The Football Association is hopeful of welcoming England fans back to Wembley for October’s triple-header.
UEFA announced on Wednesday that the September international break will go ahead as planned, with Gareth Southgate’s Three Lions set for back-to-back Nations League away fixtures in Iceland and Denmark.
Those matches will be played behind closed doors due to the ongoing coronavirus pandemic but FA chief executive Mark Bullingham is keen to work with the government to allow some supporters in for the home games the following month.
“One decision that UEFA confirmed is there won’t be any fans in stadia in September, from our point of view it is a shame that fans won’t be able to attend any matches in person but we do have great broadcast partners,” he said.
UEFA today met with all 55 of its member associations to discuss in particular the potential gradual return of fans to UEFA matches.
The outcome of today’s discussions will be presented to the #UEFAExCo in the coming days for decisions to be taken.
Find out more: 👇
— UEFA (@UEFA) August 19, 2020
“We hope that by our three home games in October that there will be some change to that and we would like to get some fans into Wembley then.
“To what level, we have obviously got to work out with both UEFA and the government – we are not talking about full stadia but we are talking about having some level of crowds back in October as our goal.”
England will host Wales in a friendly on October 8 before two more Nations League Group 2 fixtures against Belgium and Denmark.
“We’d love to get fans back in the stadia for all three matches in October,” added Bullingham.
“UEFA have made the decision not to have any back in September for any games. In October I think it will be a different set of circumstances to be discussed.
“We didn’t go to that level of detail on the call today, but I think there could well be a circumstance where you get different approaches from different countries.
“The pandemic is so hard to predict but there are radically different situations in the countries and you’ve got to adapt.”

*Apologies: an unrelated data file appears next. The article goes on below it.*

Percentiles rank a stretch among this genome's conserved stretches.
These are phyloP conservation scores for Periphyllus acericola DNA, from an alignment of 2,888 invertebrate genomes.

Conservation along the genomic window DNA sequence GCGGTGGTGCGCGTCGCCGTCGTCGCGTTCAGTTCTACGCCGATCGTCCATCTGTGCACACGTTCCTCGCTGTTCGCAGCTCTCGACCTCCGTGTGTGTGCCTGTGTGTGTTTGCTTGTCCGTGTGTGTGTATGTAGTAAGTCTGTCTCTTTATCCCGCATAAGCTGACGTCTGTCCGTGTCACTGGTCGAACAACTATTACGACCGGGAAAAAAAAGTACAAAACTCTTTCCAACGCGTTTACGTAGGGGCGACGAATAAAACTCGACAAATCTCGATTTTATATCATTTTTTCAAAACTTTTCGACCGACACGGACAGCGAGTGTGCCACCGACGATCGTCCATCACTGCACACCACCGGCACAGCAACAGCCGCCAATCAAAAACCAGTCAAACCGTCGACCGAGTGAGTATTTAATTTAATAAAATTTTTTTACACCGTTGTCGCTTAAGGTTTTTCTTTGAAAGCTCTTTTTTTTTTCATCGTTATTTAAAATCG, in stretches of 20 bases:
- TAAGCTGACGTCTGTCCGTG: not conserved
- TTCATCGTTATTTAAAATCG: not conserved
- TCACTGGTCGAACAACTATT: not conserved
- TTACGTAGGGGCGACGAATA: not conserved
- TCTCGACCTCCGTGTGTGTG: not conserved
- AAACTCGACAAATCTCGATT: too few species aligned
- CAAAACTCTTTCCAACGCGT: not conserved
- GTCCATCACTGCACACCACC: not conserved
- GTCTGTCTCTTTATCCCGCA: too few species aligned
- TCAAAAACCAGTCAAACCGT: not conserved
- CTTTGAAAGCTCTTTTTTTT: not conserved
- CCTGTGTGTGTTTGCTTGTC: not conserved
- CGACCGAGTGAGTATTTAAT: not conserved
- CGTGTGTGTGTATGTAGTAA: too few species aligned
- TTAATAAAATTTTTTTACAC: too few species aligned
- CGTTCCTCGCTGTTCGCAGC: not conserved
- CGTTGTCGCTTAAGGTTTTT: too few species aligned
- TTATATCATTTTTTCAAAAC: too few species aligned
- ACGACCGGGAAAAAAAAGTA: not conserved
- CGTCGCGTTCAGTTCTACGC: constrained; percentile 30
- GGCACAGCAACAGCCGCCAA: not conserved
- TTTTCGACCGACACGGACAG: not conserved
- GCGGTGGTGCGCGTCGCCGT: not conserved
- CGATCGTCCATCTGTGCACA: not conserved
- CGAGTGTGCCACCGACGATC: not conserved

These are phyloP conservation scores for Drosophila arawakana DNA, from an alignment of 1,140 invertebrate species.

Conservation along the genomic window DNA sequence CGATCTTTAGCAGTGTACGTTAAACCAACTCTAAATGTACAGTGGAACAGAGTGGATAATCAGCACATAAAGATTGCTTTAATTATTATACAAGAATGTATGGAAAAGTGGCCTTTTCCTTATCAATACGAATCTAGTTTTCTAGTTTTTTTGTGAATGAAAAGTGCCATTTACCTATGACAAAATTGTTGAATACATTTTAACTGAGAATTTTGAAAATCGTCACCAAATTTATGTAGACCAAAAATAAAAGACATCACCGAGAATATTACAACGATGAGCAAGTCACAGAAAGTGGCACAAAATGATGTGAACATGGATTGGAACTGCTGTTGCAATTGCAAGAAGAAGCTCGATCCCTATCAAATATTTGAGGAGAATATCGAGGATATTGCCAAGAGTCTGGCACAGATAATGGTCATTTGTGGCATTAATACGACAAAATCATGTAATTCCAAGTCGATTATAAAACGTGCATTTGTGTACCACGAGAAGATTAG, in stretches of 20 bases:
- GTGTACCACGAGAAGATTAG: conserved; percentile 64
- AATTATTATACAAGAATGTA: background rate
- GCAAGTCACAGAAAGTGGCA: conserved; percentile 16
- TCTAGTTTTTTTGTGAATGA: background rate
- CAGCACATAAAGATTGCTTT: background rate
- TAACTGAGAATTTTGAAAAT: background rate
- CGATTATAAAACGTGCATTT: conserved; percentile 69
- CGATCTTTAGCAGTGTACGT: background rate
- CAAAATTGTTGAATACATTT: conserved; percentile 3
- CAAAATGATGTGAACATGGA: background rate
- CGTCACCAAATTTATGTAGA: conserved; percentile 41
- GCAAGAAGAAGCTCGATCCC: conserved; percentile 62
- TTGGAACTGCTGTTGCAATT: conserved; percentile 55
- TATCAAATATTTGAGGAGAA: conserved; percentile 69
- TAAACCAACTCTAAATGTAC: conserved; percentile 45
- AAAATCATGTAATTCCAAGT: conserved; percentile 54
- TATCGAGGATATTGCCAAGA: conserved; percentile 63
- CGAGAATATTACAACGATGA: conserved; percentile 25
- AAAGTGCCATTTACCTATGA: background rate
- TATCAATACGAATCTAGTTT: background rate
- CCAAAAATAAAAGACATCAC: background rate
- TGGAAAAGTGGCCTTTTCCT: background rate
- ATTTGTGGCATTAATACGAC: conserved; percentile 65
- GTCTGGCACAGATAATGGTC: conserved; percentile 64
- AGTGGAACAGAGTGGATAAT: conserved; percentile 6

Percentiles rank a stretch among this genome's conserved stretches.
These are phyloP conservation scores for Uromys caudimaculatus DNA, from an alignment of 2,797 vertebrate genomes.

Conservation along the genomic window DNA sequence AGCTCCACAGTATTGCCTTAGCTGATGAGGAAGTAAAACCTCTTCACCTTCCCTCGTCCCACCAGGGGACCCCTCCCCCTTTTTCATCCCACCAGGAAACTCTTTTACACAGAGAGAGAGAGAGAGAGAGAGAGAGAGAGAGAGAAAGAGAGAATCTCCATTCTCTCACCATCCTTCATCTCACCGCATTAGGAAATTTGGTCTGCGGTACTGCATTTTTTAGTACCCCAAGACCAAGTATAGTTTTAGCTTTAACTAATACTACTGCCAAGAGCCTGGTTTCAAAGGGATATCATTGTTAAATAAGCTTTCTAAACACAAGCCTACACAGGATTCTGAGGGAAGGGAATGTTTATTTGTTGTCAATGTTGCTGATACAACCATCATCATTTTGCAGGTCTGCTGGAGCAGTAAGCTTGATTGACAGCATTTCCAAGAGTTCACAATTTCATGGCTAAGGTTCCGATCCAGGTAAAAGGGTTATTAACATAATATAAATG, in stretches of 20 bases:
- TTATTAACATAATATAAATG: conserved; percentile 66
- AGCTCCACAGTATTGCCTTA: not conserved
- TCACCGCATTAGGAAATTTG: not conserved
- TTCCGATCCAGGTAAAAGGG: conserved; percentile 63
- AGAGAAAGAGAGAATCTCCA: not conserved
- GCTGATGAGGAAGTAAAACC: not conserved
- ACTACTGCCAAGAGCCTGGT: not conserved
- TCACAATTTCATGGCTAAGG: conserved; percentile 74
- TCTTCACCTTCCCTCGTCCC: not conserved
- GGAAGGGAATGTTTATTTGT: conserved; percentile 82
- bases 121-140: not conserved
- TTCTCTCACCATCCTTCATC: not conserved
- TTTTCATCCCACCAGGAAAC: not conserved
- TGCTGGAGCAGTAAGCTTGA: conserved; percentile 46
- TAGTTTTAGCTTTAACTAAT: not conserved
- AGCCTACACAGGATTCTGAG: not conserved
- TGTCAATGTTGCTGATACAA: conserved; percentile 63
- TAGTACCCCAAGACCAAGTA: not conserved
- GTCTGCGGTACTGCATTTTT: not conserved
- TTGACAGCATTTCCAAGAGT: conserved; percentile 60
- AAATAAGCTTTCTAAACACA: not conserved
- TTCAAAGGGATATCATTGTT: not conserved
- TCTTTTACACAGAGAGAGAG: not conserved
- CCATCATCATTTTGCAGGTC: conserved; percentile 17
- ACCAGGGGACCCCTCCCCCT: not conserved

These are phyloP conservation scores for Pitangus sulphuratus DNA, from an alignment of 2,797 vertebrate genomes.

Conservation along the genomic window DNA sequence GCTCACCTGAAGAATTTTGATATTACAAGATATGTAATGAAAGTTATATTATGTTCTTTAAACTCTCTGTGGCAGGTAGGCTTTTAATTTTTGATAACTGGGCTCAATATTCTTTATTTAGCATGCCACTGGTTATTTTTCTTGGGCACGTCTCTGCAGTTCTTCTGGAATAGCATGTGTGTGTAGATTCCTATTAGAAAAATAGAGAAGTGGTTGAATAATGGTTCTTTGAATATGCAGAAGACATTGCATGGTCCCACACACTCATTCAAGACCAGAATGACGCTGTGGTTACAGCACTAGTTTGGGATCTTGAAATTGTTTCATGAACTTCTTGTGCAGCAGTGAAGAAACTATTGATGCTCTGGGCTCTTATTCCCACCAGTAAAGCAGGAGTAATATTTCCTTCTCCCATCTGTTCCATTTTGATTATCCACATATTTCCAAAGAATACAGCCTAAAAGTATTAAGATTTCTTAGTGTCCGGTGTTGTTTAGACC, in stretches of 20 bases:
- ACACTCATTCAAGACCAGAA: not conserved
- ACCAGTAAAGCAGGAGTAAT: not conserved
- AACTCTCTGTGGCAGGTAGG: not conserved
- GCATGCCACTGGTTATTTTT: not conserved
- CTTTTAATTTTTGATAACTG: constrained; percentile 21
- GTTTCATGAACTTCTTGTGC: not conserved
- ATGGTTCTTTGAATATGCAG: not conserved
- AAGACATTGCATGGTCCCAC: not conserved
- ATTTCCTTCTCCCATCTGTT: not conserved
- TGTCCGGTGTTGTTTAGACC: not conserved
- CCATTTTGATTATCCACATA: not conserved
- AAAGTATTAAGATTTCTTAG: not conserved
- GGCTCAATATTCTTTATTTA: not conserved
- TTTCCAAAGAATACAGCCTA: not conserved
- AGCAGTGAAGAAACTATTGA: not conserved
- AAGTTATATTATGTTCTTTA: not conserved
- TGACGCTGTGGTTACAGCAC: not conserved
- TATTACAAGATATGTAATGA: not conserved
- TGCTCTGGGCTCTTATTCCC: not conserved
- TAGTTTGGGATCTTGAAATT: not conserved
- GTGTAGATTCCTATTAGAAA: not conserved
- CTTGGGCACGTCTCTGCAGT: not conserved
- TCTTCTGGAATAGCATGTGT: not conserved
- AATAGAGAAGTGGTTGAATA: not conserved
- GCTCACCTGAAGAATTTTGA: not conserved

With the 2020/21 season already truncated due to a late start and needing to be completed in time for the rearranged European Championship next summer, there was a suggestion the Nations League could be postponed.
International footballers will face a gruelling campaign but Bullingham believes having national teams playing again is key – especially with the Euros being followed by the World Cup in 2022.
“We all view that international football is really important to fans and the country as a whole,” he said.
“We have lost two international windows in March and June and feel this is the right time for it to come back.
“When we look at the calendar, it was put together by UEFA in conjunction with the ECA and European Leagues and obviously the calendar included time for the domestic leagues to finish by the end of July, allowed for club football to take place in August and has always included the September international as it is.
“So I don’t think it should be a surprise to anyone that the window is going to carry on. I think the number of games is an ongoing issue we have all got to resolve together.
- October 8 - Wales (friendly)
- October 11 - Belgium (Nations League)
- October 14 - Denmark (Nations League)
“I think when you look at the triple-headers ahead it wouldn’t be a surprise if Gareth picks a bigger squad.
“We view the Nations League as being a really important competition, it went brilliantly last time and we see it as something which will continue to grow so we don’t believe the Nations League should be sacrificed.
“We have got a brilliant opportunity to get international football going again – we have two big tournaments coming up in the next two years so the Nations League will provide a really good training environment for that.”